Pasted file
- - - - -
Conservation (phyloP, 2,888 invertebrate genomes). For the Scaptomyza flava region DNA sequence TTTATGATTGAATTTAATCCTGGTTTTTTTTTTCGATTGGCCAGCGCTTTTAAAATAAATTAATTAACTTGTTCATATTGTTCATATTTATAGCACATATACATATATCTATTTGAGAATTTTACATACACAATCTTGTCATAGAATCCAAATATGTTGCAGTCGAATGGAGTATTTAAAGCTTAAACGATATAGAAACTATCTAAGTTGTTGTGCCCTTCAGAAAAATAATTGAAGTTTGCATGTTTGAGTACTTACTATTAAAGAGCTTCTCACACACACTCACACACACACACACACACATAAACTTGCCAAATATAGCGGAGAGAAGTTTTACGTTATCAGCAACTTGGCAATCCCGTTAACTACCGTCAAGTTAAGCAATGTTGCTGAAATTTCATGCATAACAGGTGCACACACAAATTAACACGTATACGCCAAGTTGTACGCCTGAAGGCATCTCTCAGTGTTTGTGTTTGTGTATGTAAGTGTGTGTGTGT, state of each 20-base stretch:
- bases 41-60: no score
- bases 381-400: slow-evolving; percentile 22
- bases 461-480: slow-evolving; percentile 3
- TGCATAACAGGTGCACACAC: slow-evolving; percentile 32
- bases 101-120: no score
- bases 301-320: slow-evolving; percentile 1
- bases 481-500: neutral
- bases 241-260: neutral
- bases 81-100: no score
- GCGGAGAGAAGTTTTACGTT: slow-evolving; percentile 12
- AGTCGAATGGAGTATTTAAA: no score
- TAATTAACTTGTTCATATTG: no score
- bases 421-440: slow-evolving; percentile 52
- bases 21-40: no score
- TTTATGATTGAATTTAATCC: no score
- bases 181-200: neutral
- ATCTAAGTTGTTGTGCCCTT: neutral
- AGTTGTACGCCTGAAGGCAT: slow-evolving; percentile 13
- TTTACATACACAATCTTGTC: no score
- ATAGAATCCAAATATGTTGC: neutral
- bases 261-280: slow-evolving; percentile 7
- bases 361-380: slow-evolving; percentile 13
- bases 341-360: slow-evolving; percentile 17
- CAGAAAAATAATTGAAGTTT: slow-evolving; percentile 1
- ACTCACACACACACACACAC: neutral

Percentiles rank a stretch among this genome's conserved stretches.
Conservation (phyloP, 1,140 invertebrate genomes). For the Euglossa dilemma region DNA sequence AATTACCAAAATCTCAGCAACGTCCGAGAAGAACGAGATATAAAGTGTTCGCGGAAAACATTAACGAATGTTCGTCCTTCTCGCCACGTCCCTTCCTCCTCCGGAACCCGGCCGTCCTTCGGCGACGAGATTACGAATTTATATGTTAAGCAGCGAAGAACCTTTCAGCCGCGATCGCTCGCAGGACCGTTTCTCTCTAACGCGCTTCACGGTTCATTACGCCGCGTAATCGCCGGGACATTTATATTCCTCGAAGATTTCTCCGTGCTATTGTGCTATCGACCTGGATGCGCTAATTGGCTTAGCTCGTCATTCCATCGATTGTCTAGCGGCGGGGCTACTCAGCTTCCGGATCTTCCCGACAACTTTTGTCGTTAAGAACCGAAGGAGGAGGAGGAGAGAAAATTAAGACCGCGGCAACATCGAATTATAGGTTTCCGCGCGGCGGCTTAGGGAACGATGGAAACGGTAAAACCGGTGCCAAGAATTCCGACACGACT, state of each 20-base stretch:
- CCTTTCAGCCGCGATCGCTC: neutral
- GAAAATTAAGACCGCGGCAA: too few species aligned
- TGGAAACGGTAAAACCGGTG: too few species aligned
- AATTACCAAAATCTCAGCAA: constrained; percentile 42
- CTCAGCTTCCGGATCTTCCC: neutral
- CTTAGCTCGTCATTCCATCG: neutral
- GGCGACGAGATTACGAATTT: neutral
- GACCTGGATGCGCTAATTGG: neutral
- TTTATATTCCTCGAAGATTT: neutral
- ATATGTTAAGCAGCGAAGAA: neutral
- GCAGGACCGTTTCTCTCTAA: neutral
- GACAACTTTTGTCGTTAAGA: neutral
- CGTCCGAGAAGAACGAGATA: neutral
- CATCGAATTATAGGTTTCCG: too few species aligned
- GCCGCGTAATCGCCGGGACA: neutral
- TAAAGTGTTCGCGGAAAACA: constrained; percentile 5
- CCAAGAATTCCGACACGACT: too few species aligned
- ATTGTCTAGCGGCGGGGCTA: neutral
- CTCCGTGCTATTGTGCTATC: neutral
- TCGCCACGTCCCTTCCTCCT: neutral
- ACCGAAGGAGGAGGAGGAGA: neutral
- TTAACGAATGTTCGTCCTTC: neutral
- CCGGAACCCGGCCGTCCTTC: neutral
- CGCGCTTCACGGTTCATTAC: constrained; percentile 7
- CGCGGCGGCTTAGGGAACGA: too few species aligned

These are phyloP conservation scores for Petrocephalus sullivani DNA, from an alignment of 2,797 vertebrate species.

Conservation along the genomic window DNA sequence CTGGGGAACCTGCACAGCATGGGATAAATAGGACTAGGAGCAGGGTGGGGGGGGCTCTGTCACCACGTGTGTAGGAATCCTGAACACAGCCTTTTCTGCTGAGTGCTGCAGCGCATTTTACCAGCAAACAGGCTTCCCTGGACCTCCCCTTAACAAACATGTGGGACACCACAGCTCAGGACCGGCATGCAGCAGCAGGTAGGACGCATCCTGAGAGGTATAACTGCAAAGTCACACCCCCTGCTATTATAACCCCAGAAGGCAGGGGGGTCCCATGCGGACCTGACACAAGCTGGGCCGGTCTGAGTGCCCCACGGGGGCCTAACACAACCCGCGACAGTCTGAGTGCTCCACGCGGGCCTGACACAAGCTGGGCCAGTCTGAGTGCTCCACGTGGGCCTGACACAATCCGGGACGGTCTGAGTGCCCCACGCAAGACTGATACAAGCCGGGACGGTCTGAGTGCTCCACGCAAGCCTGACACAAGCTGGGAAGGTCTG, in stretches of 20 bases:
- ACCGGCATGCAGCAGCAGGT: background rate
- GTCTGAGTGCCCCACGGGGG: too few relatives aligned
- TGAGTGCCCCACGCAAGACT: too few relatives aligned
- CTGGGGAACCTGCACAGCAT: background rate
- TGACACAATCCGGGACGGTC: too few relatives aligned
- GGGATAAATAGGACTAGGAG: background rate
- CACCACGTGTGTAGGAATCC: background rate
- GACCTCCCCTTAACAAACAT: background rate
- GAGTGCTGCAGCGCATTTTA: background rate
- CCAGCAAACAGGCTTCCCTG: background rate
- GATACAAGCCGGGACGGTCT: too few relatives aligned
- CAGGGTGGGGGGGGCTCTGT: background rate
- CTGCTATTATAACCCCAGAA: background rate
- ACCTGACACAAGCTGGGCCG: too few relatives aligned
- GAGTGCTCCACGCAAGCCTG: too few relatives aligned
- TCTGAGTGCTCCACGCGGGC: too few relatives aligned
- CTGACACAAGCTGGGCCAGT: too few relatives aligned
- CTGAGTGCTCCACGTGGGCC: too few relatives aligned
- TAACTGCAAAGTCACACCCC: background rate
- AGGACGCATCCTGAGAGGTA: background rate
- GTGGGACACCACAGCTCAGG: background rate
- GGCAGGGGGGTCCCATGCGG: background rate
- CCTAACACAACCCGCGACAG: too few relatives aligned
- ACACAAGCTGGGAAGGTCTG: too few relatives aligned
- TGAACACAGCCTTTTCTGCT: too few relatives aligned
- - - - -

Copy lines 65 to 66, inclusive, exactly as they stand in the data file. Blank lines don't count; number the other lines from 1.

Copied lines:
- CCAGCAAACAGGCTTCCCTG: background rate
- GATACAAGCCGGGACGGTCT: too few relatives aligned